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Anti-War oratorios

Looking for other anti-war oratorios.  Can you help?
I have the following:
F.J.Haydn  -  Messe in tempore belli  (Paukenmesse)  (1796)
Ralph Vaughan Williams  - DONA NOBIS PACEM    (1936)
Michael Tippett -  A CHILD OF OUR TIME   (1944)
Benjamin Britten - WAR REQUIEM   (1962)
can you add to this list?
Bing Vick
Replies (17): Threaded | Chronological
on August 14, 2014 11:45am
Bing Vick is seeking anti-war oratorios, aside from Haydn, Vaughan Williams, Tippett and Britten.
Honegger, Cris du monde
Milhaud, Pacem in terris
Best regards,
Jerome Hoberman
Music Director/Conductor, The Hong Kong Bach Choir & Orchestra
on August 14, 2014 3:37pm
Karl Jenkins' "The Armed Man: A Mass for Peace" is excellent. We did it this past Spring; the singers, the orchestra, and the audience were enthusiastic and very moved by it. Of course, it's not an oratorio, but it's not technically a mass, either. Thirteen movements: one in French ("L'homme arme' "), one in Arabic (Muslim Call to Prayer: solo), four in Latin (Kyrie, Sanctus, Benedictus, and Agnus Dei), and the rest in English: a Psalm, a few English poets, a translation from a Hindu text, and a translation from a Japanese poem about Hiroshima. Very effective.
Applauded by an audience of 2
on August 15, 2014 5:02am
Requiem for Peace by Larry Nickel, published by Cypress Music Publishing, Vancouver.  Great piece!
Applauded by an audience of 1
on August 15, 2014 5:32am
I have written a "Mass of Peace", and would be happy to send PDF's and recordings from the premiere. Valerie Crescenz
on August 15, 2014 5:37am
I have a four mvt "Mass for the Children of War" for SATB chorus, piano, and strings
at It features a digital recording if JFK in the third number. I have some demo recordings. 
on August 15, 2014 6:15pm
Miguel Roig-Francoli wrote a Missa Pro Pace for chorus and strings a few years back. You can contact him directly for more information.
on August 18, 2014 2:48pm
Hi Bing,
My "Dreams of the Fallen," scored for piano, chorus, and orchestra, explores the impact war has on an individual. You can learn more on this website. Here are audio excerpts from the work:
All best,
Jake Runestad, composer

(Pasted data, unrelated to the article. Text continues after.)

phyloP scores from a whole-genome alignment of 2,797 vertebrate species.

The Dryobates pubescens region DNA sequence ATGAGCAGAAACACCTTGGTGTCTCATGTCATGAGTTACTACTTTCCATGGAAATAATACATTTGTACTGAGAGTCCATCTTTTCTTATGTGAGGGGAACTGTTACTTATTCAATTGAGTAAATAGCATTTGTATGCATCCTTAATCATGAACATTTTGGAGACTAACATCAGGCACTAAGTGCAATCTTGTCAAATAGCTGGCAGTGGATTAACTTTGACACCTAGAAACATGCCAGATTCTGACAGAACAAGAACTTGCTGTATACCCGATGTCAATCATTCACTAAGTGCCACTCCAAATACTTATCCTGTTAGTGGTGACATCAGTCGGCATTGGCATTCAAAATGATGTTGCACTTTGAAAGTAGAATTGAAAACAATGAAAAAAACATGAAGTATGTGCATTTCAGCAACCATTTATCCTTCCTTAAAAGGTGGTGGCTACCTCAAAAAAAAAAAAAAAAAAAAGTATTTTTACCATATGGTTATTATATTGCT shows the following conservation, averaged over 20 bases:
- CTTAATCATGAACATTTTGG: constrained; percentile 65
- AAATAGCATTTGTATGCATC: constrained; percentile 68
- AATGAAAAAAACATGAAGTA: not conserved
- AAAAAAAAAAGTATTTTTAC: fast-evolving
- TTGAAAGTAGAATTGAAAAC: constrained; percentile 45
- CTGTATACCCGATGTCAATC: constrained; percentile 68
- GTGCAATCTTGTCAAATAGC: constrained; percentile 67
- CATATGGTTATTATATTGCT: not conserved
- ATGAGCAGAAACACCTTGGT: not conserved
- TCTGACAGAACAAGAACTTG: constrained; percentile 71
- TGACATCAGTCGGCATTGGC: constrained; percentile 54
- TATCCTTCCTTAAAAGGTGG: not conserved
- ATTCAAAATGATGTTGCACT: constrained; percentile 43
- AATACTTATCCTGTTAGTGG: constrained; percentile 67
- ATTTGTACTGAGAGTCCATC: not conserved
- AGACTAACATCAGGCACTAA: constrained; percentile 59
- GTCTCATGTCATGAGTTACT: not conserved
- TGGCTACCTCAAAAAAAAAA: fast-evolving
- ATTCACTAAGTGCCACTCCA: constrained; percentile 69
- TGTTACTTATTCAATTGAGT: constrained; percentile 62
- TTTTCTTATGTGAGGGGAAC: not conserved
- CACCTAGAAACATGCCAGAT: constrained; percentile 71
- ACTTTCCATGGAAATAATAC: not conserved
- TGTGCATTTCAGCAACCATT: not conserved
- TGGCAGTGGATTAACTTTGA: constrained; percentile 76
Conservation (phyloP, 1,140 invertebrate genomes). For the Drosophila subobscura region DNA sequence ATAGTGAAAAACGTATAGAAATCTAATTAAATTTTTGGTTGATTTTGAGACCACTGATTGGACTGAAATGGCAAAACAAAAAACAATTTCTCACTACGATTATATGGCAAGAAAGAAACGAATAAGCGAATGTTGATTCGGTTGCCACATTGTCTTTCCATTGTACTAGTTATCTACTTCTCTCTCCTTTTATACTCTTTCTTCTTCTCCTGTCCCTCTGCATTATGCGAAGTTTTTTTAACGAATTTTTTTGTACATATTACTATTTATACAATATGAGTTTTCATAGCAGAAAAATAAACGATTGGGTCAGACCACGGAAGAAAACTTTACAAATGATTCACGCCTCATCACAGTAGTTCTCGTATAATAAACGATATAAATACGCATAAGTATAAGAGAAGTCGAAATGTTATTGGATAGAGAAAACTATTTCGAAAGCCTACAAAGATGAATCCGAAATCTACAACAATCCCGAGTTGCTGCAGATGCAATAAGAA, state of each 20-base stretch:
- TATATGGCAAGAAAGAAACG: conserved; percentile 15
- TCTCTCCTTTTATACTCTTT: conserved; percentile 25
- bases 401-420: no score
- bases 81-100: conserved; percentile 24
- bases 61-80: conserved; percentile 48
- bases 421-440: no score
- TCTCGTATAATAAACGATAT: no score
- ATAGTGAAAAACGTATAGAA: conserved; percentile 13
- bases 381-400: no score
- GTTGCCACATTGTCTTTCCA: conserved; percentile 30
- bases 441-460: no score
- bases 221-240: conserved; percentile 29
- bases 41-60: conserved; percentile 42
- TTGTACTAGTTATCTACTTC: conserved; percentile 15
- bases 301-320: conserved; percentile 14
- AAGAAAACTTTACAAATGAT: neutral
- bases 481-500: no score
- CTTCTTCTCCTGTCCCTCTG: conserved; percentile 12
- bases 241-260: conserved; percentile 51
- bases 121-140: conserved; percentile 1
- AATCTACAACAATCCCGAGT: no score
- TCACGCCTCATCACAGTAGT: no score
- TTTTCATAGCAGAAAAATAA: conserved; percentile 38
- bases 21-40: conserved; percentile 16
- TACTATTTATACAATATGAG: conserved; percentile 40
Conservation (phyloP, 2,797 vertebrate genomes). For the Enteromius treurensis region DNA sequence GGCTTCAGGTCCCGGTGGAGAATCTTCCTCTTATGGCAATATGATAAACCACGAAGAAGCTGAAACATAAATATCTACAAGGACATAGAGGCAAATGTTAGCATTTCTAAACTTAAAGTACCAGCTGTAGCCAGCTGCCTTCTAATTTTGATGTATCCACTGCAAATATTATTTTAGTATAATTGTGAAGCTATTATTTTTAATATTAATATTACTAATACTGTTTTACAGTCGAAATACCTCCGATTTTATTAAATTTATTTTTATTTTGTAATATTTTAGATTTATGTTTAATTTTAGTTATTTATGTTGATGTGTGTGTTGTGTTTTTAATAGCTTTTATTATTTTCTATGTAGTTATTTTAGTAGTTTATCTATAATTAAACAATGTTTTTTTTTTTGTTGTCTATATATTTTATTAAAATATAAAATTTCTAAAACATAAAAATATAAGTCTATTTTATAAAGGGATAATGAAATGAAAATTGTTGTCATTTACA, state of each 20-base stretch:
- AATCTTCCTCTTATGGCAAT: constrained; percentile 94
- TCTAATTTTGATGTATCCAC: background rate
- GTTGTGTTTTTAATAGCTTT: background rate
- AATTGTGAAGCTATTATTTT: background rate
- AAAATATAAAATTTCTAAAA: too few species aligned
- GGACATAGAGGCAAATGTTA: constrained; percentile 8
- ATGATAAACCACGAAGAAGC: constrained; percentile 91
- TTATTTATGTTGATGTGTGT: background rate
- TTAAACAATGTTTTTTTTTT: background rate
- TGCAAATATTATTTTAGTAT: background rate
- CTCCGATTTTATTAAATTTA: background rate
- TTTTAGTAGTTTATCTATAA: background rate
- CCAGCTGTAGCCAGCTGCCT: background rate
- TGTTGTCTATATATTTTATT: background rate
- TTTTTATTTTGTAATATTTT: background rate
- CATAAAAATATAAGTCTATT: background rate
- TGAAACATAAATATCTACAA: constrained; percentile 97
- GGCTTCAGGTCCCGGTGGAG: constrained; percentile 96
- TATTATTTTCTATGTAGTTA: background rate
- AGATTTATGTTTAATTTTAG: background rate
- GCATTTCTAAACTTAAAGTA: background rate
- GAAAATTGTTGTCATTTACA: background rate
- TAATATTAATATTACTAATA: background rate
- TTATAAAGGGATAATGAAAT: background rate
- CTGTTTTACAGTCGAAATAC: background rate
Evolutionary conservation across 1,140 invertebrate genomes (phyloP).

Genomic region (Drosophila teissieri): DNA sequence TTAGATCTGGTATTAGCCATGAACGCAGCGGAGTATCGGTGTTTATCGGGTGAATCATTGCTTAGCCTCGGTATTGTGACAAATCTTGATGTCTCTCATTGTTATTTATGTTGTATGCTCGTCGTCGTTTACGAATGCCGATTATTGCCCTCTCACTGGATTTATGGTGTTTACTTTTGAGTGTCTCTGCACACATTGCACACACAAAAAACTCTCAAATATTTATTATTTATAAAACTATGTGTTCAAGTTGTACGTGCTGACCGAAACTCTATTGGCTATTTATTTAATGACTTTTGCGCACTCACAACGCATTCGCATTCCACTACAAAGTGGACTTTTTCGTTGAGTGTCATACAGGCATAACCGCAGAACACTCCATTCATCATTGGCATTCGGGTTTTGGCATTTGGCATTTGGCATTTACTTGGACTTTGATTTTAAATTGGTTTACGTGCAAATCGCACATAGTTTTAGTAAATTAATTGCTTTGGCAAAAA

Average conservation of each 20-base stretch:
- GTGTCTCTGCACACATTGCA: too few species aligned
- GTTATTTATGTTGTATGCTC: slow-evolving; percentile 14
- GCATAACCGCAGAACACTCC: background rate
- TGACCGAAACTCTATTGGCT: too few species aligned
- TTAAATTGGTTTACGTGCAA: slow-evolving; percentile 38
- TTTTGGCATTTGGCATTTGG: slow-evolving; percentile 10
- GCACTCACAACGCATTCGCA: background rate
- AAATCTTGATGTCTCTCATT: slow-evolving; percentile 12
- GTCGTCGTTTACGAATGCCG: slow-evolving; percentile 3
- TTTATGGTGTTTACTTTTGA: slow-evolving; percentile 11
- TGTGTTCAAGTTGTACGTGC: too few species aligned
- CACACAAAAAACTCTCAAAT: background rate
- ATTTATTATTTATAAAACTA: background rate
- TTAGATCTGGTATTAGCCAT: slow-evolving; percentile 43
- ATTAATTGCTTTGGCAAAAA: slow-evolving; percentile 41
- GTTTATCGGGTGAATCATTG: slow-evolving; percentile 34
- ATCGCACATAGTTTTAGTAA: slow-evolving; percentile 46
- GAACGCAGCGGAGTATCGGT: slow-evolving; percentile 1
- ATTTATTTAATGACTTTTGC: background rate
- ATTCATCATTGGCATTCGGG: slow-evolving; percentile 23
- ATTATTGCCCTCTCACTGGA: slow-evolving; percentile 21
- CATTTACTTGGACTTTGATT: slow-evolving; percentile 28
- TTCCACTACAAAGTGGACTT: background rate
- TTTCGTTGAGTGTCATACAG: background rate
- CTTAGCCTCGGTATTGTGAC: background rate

Applauded by an audience of 1
on August 19, 2014 6:08am
I hope what I write is not viewed as just a quibble.  In preparation for conducting Vaughan Williams' Dona Nobis Pacem in 2012, I exchanged correspondence with Hugh Cobbe, Director of The Vaughan Williams Charitable Trust.  He was quite clear, and it was important to him that I understand, that this work is a prayer for peace and not an anti-war work.  Mr. Cobbe shared with me letters written by Vaughan Williams at the time of the work's composition to bring home this point and he expressly approved the following which I wrote in the program notes:
"The lyrics of the work, selected by Vaughan Williams, are texts from the Latin Mass, Walt Whitman, the Bible, and a 19th-century political speech by John Bright.  The movements, performed without breaks, are a powerful anthology meditating on war and its consequences and impacts.  We should not interpret the work, though, as a demand for England to stay out of war.  From surviving letters, it is clear Vaughan Williams was not a pacifist.  Dona Nobis Pacem is a lament, a repeat of humankind’s centuries-old prayer for peace."
A difference without distinction?  I think not.  Vaughan Williams volunteered to fight in World War I, initially eschewing an officer position (which he warranted as a result of his priviledged position) to be an ambulance driver.  The drums of war that were beating in Europe when he composed Dona Nobis Pacem certainly saddened Vaughan Williams.  But he fully supported the need for England to again wage war against Germany.  He understood war was necessary to protect England.
David Spitko, Artistic Director
The Choristers
Applauded by an audience of 3
on August 23, 2014 10:24am
Not a quibble, but a matter of semantics.